A week from today, baseball's annual winter meetings will kick off in Dallas. At the moment, it is hard to envision anything of consequence happening to the Phillies' roster between now and then. With the acquisition of Ty Wigginton last week, the team has the vast majority of its Opening Day roster in place.
The current tally:
13 veterans signed to a guaranteed total of $122 million (Ryan Howard, Chase Utley, Placido Polanco, Carlos Ruiz, Shane Victorino, Roy Halladay, Cliff Lee, Joe Blanton, Jonathan Papelbon, Jose Contreras, Jim Thome, Ty Wigginton, Brian Schneider)
2 regulars who are arbitration eligible projected to earn in the neighborhood of $25 million (Cole Hamels, Hunter Pence)
2 players who will receive close to the veteran minimum of $480,000 (John Mayberry Jr., Vance Worley).
That leaves eight slots open on the 25-man roster with about $30 million of payroll between their current projected obligations and the $178 million luxury tax threshold. Going over the luxury tax is not debilitating - at this point it simply means the Phillies will have to pay about $200,000 for every $1 million they spend over $178 million. But all indications are that the Phillies will attempt to keep their payroll right around that level.
We have already examined most of this stuff in previous blog posts, but in the absence of any concrete news to report, we are left to re-hash.
1) Short stop - I expect this market to continue to play out slowly. Jose Reyes and Jimmy Rollins would present offensive upgrades for most big league clubs, but the usual big-spenders are mostly set at the position. The Phillies appear to be at a point where they have three options: sign Rollins to a multi-year contract, sign a cheap veteran, or swing a trade with a team that can afford to part with the position (the Red Sox, with Jed Lowrie and Marco Scutaro, or the Yankees, with Eduardo Nunez, for example). All three options depend on how the market develops, and right now the players with marketable offensive skills (essentially Reyes, Rollins, and Rafael Furcal) have little incentive to rush into a deal, given the lack of supply-side competition. And so we wait.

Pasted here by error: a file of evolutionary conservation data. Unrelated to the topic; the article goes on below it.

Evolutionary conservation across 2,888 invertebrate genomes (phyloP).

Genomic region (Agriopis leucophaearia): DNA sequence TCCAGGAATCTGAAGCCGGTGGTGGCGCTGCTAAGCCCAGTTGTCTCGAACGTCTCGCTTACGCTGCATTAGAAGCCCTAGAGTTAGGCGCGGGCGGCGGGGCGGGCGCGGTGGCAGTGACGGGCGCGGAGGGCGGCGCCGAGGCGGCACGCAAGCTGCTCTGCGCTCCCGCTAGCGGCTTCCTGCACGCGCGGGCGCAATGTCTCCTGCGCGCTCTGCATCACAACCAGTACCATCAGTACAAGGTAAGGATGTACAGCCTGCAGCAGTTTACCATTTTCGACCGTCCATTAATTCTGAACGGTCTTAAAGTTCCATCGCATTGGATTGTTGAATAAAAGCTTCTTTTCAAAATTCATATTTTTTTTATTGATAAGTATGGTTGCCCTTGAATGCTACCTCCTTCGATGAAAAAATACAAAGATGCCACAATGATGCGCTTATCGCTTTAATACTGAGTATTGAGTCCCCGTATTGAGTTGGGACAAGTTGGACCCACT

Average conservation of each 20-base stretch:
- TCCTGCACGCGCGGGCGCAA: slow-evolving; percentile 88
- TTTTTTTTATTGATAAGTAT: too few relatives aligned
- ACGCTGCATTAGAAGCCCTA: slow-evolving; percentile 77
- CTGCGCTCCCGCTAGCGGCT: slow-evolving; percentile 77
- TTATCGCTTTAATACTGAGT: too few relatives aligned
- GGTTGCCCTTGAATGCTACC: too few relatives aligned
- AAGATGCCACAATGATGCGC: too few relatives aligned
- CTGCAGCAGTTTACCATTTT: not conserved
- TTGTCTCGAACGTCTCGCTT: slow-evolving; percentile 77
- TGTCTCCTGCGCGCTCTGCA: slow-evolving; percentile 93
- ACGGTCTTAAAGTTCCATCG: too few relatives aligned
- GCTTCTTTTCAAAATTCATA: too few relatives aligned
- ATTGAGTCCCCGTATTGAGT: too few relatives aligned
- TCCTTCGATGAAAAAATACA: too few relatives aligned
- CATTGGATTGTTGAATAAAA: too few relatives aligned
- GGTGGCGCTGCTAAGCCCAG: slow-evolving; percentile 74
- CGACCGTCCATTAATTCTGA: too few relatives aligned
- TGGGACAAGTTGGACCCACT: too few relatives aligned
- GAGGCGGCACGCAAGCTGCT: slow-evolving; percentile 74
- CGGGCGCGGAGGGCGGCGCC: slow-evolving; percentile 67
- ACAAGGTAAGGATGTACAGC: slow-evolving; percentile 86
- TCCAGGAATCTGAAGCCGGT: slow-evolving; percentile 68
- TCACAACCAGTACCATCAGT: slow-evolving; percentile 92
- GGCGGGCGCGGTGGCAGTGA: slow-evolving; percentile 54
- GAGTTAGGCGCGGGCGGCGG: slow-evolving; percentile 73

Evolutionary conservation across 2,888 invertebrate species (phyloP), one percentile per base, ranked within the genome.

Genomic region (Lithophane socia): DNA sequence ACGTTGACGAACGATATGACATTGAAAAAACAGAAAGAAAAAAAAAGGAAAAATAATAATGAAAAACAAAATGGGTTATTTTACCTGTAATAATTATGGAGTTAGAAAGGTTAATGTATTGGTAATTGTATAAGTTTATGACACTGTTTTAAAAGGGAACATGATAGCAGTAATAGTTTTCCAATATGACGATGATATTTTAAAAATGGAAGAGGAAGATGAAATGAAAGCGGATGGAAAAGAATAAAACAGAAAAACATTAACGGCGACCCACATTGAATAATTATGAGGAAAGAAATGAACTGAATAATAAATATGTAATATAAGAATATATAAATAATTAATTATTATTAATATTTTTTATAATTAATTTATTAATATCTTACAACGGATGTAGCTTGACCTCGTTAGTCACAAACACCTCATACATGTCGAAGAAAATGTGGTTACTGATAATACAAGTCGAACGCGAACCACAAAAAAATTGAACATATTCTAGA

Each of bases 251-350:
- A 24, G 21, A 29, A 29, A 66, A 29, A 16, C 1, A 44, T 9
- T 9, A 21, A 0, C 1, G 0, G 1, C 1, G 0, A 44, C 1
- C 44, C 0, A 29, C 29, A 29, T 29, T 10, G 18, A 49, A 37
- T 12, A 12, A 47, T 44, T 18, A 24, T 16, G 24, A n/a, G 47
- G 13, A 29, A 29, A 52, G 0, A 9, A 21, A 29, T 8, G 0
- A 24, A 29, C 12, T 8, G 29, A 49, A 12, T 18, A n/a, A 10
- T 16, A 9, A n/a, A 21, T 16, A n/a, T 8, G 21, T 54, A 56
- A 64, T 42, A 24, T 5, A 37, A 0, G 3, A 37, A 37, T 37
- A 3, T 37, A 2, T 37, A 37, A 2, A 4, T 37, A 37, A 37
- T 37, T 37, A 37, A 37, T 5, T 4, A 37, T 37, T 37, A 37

2) Outfield - Regardless of what the Phillies say publicly, they are going to bring in an outfielder who can give them some depth/insurance behind John Mayberry Jr. Mayberry played great last season, but nobody knows if he can do it on an every day basis. The smart money is on a left-handed bat. I've floated the name David DeJesus because he is one of the few options who brings any sort of offensive and defensive versatility to the table, and because he is just one year removed from hitting .300 and doing a lot of nice things for the Royals. He had a career-worst year last season in Oakland, but let's face it: a lot of players have career-worst years in Oakland. Johnny Damon is another guy who has some upside, but he is also far enough away from his peak years that any investment is fraught with risk. The rumor mill has mentioned the Phillies in the same sentence with Twins lefty Jason Kubel on several occasions. Such a signing would not surprise me, although it would seem to run counter to the Phillies' desire to change the dynamic of their lineup.
The Phillies have clearly targeted Michael Cuddyer, but the acquisition of Ty Wigginton at least gives them another option for depth at the corner infield positions and lessens the need to go well beyond their comfort range in dollars and years. The way I see it, the signing of Cuddyer would not eliminate the need for another lefty bat, although the Phillies might not see it the same way.
Josh Willingham is one of the better offensive outfielders available, but there have never been any indications that the Phillies view him as a likely fit. One wild card to watch is Carlos Beltran. If the veteran outfielder was prioritizing a shot to win a ring and was willing to accept a one or two-year deal, the Phillies might find themselves tempted to make a run at him. He would drastically upgrade the offense, provided he remained healthy.
3) Bullpen - Amaro has said he is comfortable with where the unit stands, but I would not be surprised to see them wade back into the relief market if they see a cost-effective veteran, particularly a lefty, who can be had on a one-year deal with a base salary under $3 million.
That's about where things stand at the moment. The Phillies have two complicated contract situations to figure out with Hamels and Pence as the free agent market continues to develop. Otherwise, it is shaping up to be a slow December.